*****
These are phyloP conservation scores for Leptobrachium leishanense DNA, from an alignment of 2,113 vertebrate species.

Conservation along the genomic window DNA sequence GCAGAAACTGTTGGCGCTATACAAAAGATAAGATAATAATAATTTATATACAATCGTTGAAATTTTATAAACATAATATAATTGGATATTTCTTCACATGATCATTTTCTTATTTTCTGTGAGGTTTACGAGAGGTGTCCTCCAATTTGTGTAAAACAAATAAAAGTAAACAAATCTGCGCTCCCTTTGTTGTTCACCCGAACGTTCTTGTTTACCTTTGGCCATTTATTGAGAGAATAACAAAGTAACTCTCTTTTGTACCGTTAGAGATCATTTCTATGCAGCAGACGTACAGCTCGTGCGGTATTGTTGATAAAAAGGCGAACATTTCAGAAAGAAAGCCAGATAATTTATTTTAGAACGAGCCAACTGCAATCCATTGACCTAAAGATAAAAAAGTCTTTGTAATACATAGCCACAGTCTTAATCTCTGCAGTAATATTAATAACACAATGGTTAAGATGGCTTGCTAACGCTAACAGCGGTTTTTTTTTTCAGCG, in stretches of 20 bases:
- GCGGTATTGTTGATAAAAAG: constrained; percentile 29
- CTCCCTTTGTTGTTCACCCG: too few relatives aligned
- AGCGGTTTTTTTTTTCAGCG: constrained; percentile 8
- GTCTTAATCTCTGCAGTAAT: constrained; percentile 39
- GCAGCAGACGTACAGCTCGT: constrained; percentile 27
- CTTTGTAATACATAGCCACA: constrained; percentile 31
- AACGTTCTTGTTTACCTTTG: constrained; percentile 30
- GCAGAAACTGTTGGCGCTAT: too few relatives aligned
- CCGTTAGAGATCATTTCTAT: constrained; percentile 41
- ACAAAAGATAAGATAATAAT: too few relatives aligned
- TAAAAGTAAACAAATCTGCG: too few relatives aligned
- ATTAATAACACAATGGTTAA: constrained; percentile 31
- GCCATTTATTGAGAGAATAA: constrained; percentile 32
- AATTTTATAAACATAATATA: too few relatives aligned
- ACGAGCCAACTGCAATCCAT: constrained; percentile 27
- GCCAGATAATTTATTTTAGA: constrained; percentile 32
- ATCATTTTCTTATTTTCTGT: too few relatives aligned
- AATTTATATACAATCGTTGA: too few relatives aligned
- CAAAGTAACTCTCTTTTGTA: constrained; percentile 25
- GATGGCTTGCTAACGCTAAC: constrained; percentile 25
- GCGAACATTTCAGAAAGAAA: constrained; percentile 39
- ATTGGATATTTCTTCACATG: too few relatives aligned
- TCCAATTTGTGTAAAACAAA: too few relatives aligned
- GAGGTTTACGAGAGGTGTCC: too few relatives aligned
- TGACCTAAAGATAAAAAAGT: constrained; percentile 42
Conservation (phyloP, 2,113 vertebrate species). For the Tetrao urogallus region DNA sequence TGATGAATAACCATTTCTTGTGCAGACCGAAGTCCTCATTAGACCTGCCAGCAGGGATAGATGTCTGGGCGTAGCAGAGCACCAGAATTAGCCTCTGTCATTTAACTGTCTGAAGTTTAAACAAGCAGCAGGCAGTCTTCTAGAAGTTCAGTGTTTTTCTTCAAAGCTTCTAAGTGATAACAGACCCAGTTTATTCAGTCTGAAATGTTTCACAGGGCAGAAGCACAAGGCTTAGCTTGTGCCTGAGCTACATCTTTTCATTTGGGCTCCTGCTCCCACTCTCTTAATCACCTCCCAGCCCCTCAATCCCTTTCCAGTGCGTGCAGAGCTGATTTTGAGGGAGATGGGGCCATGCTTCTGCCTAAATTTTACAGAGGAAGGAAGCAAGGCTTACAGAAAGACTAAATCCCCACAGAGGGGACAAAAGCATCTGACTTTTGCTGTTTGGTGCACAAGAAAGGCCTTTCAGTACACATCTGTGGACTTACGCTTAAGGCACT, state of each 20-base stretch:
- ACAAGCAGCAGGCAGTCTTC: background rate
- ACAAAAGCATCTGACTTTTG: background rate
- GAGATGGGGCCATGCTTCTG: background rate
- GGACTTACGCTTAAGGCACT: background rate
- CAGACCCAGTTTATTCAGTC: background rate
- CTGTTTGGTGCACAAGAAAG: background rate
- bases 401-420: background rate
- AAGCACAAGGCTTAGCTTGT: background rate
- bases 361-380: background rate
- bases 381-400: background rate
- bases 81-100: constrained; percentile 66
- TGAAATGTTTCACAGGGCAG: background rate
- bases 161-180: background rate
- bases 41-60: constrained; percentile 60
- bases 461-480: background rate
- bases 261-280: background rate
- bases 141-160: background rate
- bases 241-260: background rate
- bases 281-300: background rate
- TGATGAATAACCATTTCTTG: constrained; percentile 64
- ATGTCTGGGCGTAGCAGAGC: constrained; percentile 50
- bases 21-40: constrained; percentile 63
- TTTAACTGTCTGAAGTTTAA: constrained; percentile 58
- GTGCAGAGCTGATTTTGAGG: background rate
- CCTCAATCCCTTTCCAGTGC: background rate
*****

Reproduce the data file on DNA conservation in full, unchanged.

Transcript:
These are phyloP conservation scores for Leptobrachium leishanense DNA, from an alignment of 2,113 vertebrate species.

Conservation along the genomic window DNA sequence GCAGAAACTGTTGGCGCTATACAAAAGATAAGATAATAATAATTTATATACAATCGTTGAAATTTTATAAACATAATATAATTGGATATTTCTTCACATGATCATTTTCTTATTTTCTGTGAGGTTTACGAGAGGTGTCCTCCAATTTGTGTAAAACAAATAAAAGTAAACAAATCTGCGCTCCCTTTGTTGTTCACCCGAACGTTCTTGTTTACCTTTGGCCATTTATTGAGAGAATAACAAAGTAACTCTCTTTTGTACCGTTAGAGATCATTTCTATGCAGCAGACGTACAGCTCGTGCGGTATTGTTGATAAAAAGGCGAACATTTCAGAAAGAAAGCCAGATAATTTATTTTAGAACGAGCCAACTGCAATCCATTGACCTAAAGATAAAAAAGTCTTTGTAATACATAGCCACAGTCTTAATCTCTGCAGTAATATTAATAACACAATGGTTAAGATGGCTTGCTAACGCTAACAGCGGTTTTTTTTTTCAGCG, in stretches of 20 bases:
- GCGGTATTGTTGATAAAAAG: constrained; percentile 29
- CTCCCTTTGTTGTTCACCCG: too few relatives aligned
- AGCGGTTTTTTTTTTCAGCG: constrained; percentile 8
- GTCTTAATCTCTGCAGTAAT: constrained; percentile 39
- GCAGCAGACGTACAGCTCGT: constrained; percentile 27
- CTTTGTAATACATAGCCACA: constrained; percentile 31
- AACGTTCTTGTTTACCTTTG: constrained; percentile 30
- GCAGAAACTGTTGGCGCTAT: too few relatives aligned
- CCGTTAGAGATCATTTCTAT: constrained; percentile 41
- ACAAAAGATAAGATAATAAT: too few relatives aligned
- TAAAAGTAAACAAATCTGCG: too few relatives aligned
- ATTAATAACACAATGGTTAA: constrained; percentile 31
- GCCATTTATTGAGAGAATAA: constrained; percentile 32
- AATTTTATAAACATAATATA: too few relatives aligned
- ACGAGCCAACTGCAATCCAT: constrained; percentile 27
- GCCAGATAATTTATTTTAGA: constrained; percentile 32
- ATCATTTTCTTATTTTCTGT: too few relatives aligned
- AATTTATATACAATCGTTGA: too few relatives aligned
- CAAAGTAACTCTCTTTTGTA: constrained; percentile 25
- GATGGCTTGCTAACGCTAAC: constrained; percentile 25
- GCGAACATTTCAGAAAGAAA: constrained; percentile 39
- ATTGGATATTTCTTCACATG: too few relatives aligned
- TCCAATTTGTGTAAAACAAA: too few relatives aligned
- GAGGTTTACGAGAGGTGTCC: too few relatives aligned
- TGACCTAAAGATAAAAAAGT: constrained; percentile 42
Conservation (phyloP, 2,113 vertebrate species). For the Tetrao urogallus region DNA sequence TGATGAATAACCATTTCTTGTGCAGACCGAAGTCCTCATTAGACCTGCCAGCAGGGATAGATGTCTGGGCGTAGCAGAGCACCAGAATTAGCCTCTGTCATTTAACTGTCTGAAGTTTAAACAAGCAGCAGGCAGTCTTCTAGAAGTTCAGTGTTTTTCTTCAAAGCTTCTAAGTGATAACAGACCCAGTTTATTCAGTCTGAAATGTTTCACAGGGCAGAAGCACAAGGCTTAGCTTGTGCCTGAGCTACATCTTTTCATTTGGGCTCCTGCTCCCACTCTCTTAATCACCTCCCAGCCCCTCAATCCCTTTCCAGTGCGTGCAGAGCTGATTTTGAGGGAGATGGGGCCATGCTTCTGCCTAAATTTTACAGAGGAAGGAAGCAAGGCTTACAGAAAGACTAAATCCCCACAGAGGGGACAAAAGCATCTGACTTTTGCTGTTTGGTGCACAAGAAAGGCCTTTCAGTACACATCTGTGGACTTACGCTTAAGGCACT, state of each 20-base stretch:
- ACAAGCAGCAGGCAGTCTTC: background rate
- ACAAAAGCATCTGACTTTTG: background rate
- GAGATGGGGCCATGCTTCTG: background rate
- GGACTTACGCTTAAGGCACT: background rate
- CAGACCCAGTTTATTCAGTC: background rate
- CTGTTTGGTGCACAAGAAAG: background rate
- bases 401-420: background rate
- AAGCACAAGGCTTAGCTTGT: background rate
- bases 361-380: background rate
- bases 381-400: background rate
- bases 81-100: constrained; percentile 66
- TGAAATGTTTCACAGGGCAG: background rate
- bases 161-180: background rate
- bases 41-60: constrained; percentile 60
- bases 461-480: background rate
- bases 261-280: background rate
- bases 141-160: background rate
- bases 241-260: background rate
- bases 281-300: background rate
- TGATGAATAACCATTTCTTG: constrained; percentile 64
- ATGTCTGGGCGTAGCAGAGC: constrained; percentile 50
- bases 21-40: constrained; percentile 63
- TTTAACTGTCTGAAGTTTAA: constrained; percentile 58
- GTGCAGAGCTGATTTTGAGG: background rate
- CCTCAATCCCTTTCCAGTGC: background rate